Bonds and Equities Rally, Dollar Heavy

Hit by profit-taking ahead of the weekend,
despite US jobs data that remove the last hurdle to another Fed hike this week,
the greenback remains on the defensive. 
It has softened against all
the major currencies and many of the emerging market currencies.  The
chief exception is those in eastern and
central Europe.  

Turkey and Dutch tensions rose over the
weekend as the Dutch refused to the left
Turkey’s foreign minister to enter the
country to campaign, took another minister to the border, earning the wrath of
Turkey’s Erdogan. 
The Dutch go to
polls Wednesday.  The Rutte government is
credited
with handling the affair well, and although supporters for the
Freedom Party, may have become more enthusiastic, the PVV does not appear to be
growing its base.  Overall, the market impact looks minor. 

What will be the
busiest week of the quarter, if not year, has begun off slowly.
 

The main economy news was the Italian industrial output figures.  They
disappointed, and follow the poor French figures are the end of last week
(-0.3% instead of the expected 0.5% gain).  Italian output fell 2.3% in
January after a 1.4% gain in December.  The median estimate in the
Bloomberg survey was for a 0.8% decline.  

Last week’s ECB meeting gave investors the
clear impression that the central bank recognizes that the downside risks have
lessened in the region.
  No more rate cuts are anticipated, and greater attention is being given to the eventual exit from the unorthodox monetary
policy.   The sequencing of the exit between asset purchases and
negative interest rates may take a different form than the exit by the Fed or
the earlier exit by the BOE.  

Still,
we can’t help but wonder who leaked news that there was a discussion along
these lines (reduced negative deposit rate before asset purchases are complete)
and to what end. 
It seems those who are critical of the ECB’s course
may have had the incentive to provide that information to the media.  Of
course, it is reasonable to expect a push back.  It came from Belgium’s
central banker Smets, who recognize the macro improvement, was clear that no
decisions were taken.  

Also, over the weekend, the head of the US
administration’s strategic and policy committee, Schwarzman, told a CNN
interviewer the confrontation with China that candidate Trump had seemed to
emphasize, might not materialize after all. 
Treasury Secretary
Mnuchin had already indicated that the normal Treasury review would take place
before any judgment was made about China
and its yuan policy.   Chinese stocks, especially those that trade in Hong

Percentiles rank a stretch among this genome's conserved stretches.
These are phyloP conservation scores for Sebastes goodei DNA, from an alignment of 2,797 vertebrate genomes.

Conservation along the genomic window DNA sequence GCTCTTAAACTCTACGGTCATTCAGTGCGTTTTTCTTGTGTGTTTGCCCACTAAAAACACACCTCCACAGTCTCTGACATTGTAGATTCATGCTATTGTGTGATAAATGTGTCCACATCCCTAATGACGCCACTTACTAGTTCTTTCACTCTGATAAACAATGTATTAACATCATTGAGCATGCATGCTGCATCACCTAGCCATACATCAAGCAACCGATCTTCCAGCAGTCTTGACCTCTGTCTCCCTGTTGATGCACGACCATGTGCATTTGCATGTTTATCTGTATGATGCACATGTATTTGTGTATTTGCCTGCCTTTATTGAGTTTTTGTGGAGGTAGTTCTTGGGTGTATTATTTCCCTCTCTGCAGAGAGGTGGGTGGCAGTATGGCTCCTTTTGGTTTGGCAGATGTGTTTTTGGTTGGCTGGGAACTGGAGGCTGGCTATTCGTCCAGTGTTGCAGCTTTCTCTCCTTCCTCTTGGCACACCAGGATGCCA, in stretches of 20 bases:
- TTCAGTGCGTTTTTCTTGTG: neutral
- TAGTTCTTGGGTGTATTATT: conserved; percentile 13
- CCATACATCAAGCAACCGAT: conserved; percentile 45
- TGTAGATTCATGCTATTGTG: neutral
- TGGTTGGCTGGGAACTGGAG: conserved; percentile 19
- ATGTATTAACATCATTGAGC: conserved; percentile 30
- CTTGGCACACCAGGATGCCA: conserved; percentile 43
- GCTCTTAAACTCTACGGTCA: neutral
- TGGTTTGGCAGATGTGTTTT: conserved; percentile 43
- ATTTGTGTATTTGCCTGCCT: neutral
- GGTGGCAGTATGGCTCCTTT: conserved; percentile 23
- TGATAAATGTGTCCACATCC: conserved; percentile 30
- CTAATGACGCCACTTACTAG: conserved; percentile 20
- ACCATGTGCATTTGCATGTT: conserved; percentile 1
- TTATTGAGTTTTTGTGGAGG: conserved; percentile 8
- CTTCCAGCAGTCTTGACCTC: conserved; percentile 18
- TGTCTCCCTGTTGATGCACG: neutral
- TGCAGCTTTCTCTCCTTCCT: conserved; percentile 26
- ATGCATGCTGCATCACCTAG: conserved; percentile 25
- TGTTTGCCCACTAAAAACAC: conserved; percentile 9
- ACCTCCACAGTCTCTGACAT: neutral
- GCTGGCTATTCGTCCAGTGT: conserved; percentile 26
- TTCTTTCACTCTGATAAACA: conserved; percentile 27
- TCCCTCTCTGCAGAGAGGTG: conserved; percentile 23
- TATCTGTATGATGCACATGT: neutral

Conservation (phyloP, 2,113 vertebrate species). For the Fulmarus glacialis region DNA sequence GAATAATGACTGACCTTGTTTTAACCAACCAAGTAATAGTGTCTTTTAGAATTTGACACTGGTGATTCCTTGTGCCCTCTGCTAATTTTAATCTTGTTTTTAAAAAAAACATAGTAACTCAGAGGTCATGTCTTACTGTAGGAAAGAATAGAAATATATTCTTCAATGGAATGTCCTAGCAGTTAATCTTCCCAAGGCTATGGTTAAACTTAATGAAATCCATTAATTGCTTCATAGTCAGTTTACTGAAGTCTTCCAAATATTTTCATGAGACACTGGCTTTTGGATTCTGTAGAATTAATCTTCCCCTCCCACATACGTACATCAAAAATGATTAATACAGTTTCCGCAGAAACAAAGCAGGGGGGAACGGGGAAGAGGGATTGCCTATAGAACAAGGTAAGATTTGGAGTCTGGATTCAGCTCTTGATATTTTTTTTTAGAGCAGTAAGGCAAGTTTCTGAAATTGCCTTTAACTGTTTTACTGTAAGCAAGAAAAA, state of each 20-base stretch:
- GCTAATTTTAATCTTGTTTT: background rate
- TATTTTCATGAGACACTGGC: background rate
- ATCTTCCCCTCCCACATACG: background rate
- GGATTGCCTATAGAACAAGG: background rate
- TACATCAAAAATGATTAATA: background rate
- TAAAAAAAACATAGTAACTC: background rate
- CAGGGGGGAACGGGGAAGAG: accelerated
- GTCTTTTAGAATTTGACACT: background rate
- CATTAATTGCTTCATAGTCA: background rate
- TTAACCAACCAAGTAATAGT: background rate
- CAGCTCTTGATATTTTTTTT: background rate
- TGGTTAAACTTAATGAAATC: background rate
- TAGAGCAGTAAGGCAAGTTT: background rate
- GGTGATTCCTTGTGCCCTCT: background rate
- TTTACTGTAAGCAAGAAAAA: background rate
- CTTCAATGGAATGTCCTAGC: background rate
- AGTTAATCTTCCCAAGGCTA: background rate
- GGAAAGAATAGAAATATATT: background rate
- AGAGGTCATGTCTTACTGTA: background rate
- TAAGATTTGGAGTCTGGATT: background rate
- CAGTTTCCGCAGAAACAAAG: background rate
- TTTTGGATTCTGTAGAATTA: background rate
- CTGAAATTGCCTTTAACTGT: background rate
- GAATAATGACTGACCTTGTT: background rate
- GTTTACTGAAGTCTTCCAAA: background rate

Kong, did well.  The Hang Seng Enterprise Index rallied 1.8%, the most
since November, and is now up 9.2% year-to-date.  The MSCI Asia Pacific
Index advanced 0.8%.  The index has been down only two week’s this year
for a 7.7% gain.   

European shares began firmer but surrendered
the early gains.
  The Dow Jones Stoxx 600 was fractionally lower in
later morning turnover.  Telecoms and energy led most sectors lower. 
Materials seemed to like the rebound in some industrial goods (iron ore, zinc,
copper) and the second was up nearly 1%.   

The UK is edging closer to triggering Article
50 to start the formal negotiations of its exit from the EU.
  The
House of Commons is expected to reject the amendments submitted by the House of
Lords.  If the House of Lords passes the stripped version, Prime Minister
May could announce her intention to trigger Article 50 as early as
tomorrow.   Another twist to the plot is the push for another
Scottish referendum.  While the May government could withhold legal
approval, it appears that the main interest is pushing it until after the UK
leaves the EU.   The latest Mori poll showed a dead heat.  

Sterling is 0.4% against the US dollar near
$1.2215.
  It ran out of steam in early Europe near $1.2240.  Last
week’s high was a little above $1.2250.   A base seems to be in place
near $1.2130-$1.2150.  A gain above
$1.2300 would lift the technical tone; otherwise,
it is bouncing along its trough.  

The euro’s pre-weekend gains extended to nearly $.10715, its highest level
in a month.
  It briefly took out the 61.8% retracement of the down move
since February 2 (~$1.07). European participants sold into the gains recorded
in Asia.   The 50% retracement and the 100-day moving average of found near $1.0660.  Additional support is seen in the $1.0600-$1.0620
area.  

The dollar is trading with a downside bias
against the yen.
  US yields are softer,  which is consistent
with the heavier dollar tone against the yen.  The day’s lows have been recorded in the European morning near
JPY114.50, but the intraday technicals suggest the potential for a recovery in the North American session.  

The Canadian dollar is trading within the
pre-weekend range, but the Australian dollar continued to recover, reading
almost $0.7600.
  Its 0.5% gain puts it atop the best
performers.   It has met the 38.2% retracement objective of its slide
since late February’s $0.7740.  The next target is near $0.7615. 
Support is now seen in the $0.7550 area.
   

The US and Canadian economic calendars are
light today.
  The market is positioning for this week’s events. 
There is some chunky option expires
today.  In the euro, strikes rolling off today include, 
$1.0646-$1.0650 (1.33 bln euros) and $1.0670 (560 mln euros) and
$1.0680-$1.0690 (2 bln euros) and $1.07 (680 mln euros)..  In dollar-yen,
JPY114.00 ($400 mln), JPY114.50 ($295 mln) and JPY115. ($690 mln).  In
dollar-CAD, there is CAD1.35 ($555 mln) and CAD!.3530 ($522 mln), and in the
Aussie, $0.7600-$0.7610 (A$728 mln).  



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